August 13, 2014
By Bob Coleman
Editor, Coleman Report
Today’s analysis of small business job creation is an excellent example.
While it is true small business creates more jobs every year than big business, the margin is shrinking. Topping 67% in the 80’s, the figure has shrunk to 55.5%
Writes Scott, “Economists are not sure why small businesses are accounting for a smaller fraction of job creation and private sector employment than they used to. Some analysts point to the effects of rising health care costs and regulation, which tend to hit smaller companies more heavily than big businesses. Others focus on changing industry composition, pointing out that the real estate and construction sectors, where small businesses are more prevalent, have shrunk dramatically over the past two decades.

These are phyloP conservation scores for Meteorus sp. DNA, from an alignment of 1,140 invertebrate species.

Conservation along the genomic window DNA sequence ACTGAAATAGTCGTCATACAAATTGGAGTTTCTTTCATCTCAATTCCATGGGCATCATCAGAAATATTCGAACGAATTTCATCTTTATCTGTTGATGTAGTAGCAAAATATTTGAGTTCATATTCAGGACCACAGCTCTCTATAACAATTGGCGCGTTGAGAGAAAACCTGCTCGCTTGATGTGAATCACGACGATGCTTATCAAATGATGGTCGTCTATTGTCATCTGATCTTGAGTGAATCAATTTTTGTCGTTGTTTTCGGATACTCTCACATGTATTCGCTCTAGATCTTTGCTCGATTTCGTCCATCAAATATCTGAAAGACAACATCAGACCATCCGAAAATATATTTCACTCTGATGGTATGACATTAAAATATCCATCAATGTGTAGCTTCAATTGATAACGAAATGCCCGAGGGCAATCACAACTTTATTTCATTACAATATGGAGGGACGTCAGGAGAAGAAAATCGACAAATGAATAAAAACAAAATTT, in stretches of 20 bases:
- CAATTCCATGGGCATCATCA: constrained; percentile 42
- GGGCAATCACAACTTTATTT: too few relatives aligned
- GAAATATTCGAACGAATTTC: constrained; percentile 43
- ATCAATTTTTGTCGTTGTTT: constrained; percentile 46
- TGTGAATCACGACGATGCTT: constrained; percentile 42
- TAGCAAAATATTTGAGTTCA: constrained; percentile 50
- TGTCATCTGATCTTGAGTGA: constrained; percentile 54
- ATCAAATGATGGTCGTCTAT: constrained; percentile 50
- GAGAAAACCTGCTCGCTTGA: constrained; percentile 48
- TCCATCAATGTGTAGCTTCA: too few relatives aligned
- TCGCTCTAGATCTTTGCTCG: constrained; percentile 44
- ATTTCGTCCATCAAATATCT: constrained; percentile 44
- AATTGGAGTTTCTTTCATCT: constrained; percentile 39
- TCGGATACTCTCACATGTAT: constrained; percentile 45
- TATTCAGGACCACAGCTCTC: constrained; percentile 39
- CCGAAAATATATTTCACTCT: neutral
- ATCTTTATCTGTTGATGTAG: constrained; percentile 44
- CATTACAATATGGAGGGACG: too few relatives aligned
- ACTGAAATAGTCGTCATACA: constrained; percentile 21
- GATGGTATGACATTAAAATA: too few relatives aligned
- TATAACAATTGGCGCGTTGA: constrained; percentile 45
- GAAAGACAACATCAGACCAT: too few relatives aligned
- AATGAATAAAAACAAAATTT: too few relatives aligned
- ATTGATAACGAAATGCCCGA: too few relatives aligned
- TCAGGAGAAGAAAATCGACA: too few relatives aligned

“Still others concentrate their attention on the decline in bank lending to small companies, which historically have relied on bank credit as a source of capital. And some economists point out that the decline in small business’s share of job creation is really the result of increased job generation at big companies.
“Whatever the explanation, the facts remain: Small business’s shares of both job creation and employment have both been trending downward for the past two-and-a-half decades.”